At the 30th Annual CBOE Risk Management Conference in Bonita Springs Florida, John Marshall of Goldman Sachs delivered a presentation on “Mutual Fund Use of Options: Public Holdings and Trends.” John manages the Goldman’s Derivatives Research team in New York.
John said that in recent years, Goldman Sachs Global Investment Research did extensive, time-consuming research of SEC filings by mutual funds and closed-end funds (herein referred to as “funds”).
Here are some of the key findings that were presented:
- FUND FAMILIES. Five of the top 15 fund families now have funds that use options.
- FUNDS. At least 196 funds use options, and these 196 funds had more than $480 billion in assets under management at the end of 2013.
- STRATEGIES. The % of positions held by mutual funds in each options strategy – 64% in short calls, 22% in short puts, 8% in long puts, and 6% in long calls.
- MATURITIES. About 47% of short-options positions had a maturity of 30 days or less, while about 40% of long-options positions had a maturity of 30 days or less.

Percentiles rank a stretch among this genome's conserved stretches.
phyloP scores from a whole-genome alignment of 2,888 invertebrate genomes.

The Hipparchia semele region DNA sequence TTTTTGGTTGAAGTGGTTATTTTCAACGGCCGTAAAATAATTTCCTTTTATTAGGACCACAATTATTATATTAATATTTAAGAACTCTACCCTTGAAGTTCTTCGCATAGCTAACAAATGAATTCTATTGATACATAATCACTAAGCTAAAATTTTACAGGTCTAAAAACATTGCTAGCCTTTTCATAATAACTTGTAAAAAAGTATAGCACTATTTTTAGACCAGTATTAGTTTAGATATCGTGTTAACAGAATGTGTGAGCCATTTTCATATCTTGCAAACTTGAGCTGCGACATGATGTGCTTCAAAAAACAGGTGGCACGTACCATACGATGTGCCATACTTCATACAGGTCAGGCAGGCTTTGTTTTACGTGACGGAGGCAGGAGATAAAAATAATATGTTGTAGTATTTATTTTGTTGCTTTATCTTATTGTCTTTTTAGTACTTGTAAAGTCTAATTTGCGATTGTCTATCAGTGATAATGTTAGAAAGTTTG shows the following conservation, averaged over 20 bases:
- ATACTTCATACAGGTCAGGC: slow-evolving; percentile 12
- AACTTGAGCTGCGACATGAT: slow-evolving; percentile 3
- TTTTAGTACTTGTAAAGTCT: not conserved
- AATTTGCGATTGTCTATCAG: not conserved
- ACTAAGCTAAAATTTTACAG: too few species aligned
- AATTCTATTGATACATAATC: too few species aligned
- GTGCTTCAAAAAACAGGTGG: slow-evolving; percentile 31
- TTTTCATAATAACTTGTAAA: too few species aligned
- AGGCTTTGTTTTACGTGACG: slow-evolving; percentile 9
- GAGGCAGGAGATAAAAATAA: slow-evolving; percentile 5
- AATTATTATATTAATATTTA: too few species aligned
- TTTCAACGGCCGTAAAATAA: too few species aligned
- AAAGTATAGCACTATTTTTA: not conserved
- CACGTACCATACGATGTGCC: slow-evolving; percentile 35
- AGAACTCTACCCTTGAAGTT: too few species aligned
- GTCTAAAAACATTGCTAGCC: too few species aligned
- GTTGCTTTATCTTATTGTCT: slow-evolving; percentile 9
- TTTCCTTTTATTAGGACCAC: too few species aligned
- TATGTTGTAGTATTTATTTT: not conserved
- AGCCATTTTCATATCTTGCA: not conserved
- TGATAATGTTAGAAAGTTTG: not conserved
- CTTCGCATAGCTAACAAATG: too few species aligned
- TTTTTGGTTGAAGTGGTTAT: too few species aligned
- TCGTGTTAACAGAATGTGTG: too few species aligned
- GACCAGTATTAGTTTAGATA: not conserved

- TYPES OF OPTIONS. Over the past two years, fund usage of both single-stock options and index options has grown, while fund usage of ETF options has decreased.
- GROWTH IN ASSETS. Over the past 5 years, assets under management for the option-using funds have grown 160%, versus 110% growth for their peer funds that do not use options.
- STRONGER PERFORMANCE. Over the 5-year period ending March 4, 2014, the funds that used options had higher returns, lower volatility, and higher risk-adjusted returns than their peer funds that do not use options. (These findings were pretty remarkable in that most of the options-based funds sell options, and the stock market experienced a strong upside move over the past five years).
I found the presentation by Mr. Marshall to be quite informative and intriguing. Of course, one should read the applicable prospectus to learn about risks and costs before investing in any fund.